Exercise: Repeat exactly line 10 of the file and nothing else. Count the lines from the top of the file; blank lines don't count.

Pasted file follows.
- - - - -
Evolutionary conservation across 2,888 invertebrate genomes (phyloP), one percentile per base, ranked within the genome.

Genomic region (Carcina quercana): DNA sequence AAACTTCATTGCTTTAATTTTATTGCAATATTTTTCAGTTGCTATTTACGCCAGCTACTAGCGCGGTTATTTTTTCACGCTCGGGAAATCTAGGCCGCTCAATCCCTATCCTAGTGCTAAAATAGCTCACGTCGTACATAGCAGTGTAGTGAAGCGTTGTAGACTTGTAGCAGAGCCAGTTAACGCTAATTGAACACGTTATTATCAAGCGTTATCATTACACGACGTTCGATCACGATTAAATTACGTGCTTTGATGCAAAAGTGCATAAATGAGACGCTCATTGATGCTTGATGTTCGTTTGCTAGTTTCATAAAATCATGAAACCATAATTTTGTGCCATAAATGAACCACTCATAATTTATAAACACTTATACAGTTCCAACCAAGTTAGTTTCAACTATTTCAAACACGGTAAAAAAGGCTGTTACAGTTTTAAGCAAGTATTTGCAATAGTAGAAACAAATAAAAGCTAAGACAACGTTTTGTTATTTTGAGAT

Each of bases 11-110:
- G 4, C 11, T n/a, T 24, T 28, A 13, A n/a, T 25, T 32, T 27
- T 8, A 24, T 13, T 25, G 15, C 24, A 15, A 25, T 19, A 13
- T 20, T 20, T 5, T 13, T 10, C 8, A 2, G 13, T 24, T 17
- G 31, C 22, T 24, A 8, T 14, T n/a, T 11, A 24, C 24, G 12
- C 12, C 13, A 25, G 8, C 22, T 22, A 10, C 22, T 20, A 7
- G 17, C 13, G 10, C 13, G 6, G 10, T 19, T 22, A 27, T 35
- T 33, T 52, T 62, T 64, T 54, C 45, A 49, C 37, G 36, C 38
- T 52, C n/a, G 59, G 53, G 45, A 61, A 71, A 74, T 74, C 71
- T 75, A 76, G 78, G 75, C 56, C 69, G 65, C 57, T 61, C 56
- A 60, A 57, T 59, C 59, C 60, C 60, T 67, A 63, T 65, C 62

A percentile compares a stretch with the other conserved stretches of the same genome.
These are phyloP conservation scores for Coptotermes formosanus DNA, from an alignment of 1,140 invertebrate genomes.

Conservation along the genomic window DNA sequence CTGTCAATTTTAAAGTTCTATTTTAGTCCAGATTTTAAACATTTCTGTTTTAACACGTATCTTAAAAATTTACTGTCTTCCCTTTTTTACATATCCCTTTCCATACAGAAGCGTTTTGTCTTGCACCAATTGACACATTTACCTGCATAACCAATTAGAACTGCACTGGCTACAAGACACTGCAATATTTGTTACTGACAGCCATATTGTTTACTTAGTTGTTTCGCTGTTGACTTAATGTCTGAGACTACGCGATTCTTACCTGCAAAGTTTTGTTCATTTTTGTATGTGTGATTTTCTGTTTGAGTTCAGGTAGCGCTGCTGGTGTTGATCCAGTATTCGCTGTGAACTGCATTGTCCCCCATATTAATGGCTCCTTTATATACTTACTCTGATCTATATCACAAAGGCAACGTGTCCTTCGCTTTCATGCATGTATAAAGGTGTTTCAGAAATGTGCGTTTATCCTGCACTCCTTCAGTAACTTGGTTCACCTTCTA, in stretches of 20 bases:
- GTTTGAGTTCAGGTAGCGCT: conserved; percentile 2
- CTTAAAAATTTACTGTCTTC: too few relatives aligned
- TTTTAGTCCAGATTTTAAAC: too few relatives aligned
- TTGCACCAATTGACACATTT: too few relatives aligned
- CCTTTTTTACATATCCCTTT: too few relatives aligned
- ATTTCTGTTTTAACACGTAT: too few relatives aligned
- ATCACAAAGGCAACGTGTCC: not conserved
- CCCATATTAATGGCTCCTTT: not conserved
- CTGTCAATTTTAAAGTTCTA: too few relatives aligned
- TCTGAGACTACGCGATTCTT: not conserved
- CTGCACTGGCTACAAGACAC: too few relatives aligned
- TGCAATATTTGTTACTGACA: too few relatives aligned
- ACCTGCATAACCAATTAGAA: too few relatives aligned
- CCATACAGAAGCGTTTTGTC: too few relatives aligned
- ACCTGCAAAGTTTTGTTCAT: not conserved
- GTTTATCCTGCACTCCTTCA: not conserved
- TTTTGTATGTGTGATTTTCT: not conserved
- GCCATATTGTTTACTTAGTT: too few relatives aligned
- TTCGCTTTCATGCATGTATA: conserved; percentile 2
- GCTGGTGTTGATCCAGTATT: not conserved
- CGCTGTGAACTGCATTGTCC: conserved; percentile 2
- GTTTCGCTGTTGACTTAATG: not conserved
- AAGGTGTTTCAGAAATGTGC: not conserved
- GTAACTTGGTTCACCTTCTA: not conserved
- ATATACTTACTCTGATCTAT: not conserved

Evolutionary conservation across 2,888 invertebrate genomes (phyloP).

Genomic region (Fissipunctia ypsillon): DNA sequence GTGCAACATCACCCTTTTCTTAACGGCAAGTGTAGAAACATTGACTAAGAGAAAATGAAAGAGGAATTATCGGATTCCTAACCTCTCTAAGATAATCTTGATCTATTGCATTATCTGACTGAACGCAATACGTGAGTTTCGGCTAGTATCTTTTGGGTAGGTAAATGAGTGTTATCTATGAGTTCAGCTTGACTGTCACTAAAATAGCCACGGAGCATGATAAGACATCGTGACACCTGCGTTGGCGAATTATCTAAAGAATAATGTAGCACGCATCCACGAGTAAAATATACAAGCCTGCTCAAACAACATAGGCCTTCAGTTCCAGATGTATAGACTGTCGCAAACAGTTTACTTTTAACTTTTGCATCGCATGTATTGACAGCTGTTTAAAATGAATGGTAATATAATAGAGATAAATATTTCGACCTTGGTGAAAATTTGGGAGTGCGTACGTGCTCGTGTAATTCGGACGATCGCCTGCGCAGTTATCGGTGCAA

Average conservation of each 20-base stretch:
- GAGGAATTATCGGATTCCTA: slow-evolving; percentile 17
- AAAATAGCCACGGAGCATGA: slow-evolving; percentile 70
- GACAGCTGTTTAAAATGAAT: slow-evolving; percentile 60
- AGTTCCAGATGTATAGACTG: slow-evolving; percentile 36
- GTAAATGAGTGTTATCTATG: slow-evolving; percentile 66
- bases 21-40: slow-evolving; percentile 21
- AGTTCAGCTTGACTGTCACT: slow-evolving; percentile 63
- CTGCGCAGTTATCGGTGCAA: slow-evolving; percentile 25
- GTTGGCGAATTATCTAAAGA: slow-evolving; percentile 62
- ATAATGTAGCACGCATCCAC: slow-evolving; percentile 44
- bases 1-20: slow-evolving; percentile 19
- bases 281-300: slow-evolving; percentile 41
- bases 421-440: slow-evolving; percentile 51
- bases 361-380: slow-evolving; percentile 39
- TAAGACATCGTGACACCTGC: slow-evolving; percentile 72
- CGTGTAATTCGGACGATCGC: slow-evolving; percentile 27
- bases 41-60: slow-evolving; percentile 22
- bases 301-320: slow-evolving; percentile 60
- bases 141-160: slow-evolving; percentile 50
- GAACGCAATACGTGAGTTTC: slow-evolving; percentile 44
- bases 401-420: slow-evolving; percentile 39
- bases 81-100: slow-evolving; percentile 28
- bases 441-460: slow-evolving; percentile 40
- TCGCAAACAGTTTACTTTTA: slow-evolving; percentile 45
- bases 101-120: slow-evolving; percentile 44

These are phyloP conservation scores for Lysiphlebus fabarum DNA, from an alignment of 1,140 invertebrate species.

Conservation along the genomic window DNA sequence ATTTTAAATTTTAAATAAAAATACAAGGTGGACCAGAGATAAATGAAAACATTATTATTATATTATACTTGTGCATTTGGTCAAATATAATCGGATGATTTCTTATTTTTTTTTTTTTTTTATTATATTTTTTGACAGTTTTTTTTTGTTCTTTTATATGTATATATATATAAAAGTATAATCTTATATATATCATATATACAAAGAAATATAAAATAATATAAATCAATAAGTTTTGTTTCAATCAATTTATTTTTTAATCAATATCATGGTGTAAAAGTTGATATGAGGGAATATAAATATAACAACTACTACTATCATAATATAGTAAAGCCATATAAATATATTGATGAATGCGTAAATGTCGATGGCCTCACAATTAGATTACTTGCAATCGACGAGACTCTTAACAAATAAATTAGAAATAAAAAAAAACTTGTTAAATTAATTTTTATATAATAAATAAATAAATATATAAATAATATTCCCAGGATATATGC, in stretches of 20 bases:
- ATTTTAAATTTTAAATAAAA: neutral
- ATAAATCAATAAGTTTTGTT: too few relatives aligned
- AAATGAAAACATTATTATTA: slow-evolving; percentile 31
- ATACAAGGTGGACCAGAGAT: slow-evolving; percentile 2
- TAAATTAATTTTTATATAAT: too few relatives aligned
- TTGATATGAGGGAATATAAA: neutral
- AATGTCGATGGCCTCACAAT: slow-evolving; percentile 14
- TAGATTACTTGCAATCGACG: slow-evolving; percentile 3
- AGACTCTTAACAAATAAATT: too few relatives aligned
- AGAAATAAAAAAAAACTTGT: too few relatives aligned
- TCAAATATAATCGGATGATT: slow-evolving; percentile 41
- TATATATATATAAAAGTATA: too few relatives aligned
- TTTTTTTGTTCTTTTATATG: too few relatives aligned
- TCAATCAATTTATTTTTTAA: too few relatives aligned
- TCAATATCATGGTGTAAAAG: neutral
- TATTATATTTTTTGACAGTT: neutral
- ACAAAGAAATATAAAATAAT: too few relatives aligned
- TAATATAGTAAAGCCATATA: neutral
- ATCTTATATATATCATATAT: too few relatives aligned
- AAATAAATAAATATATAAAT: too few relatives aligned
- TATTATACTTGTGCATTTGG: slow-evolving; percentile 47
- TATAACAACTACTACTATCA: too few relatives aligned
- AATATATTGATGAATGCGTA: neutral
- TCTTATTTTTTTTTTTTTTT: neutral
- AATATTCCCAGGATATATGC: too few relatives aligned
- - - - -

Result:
- T 33, T 52, T 62, T 64, T 54, C 45, A 49, C 37, G 36, C 38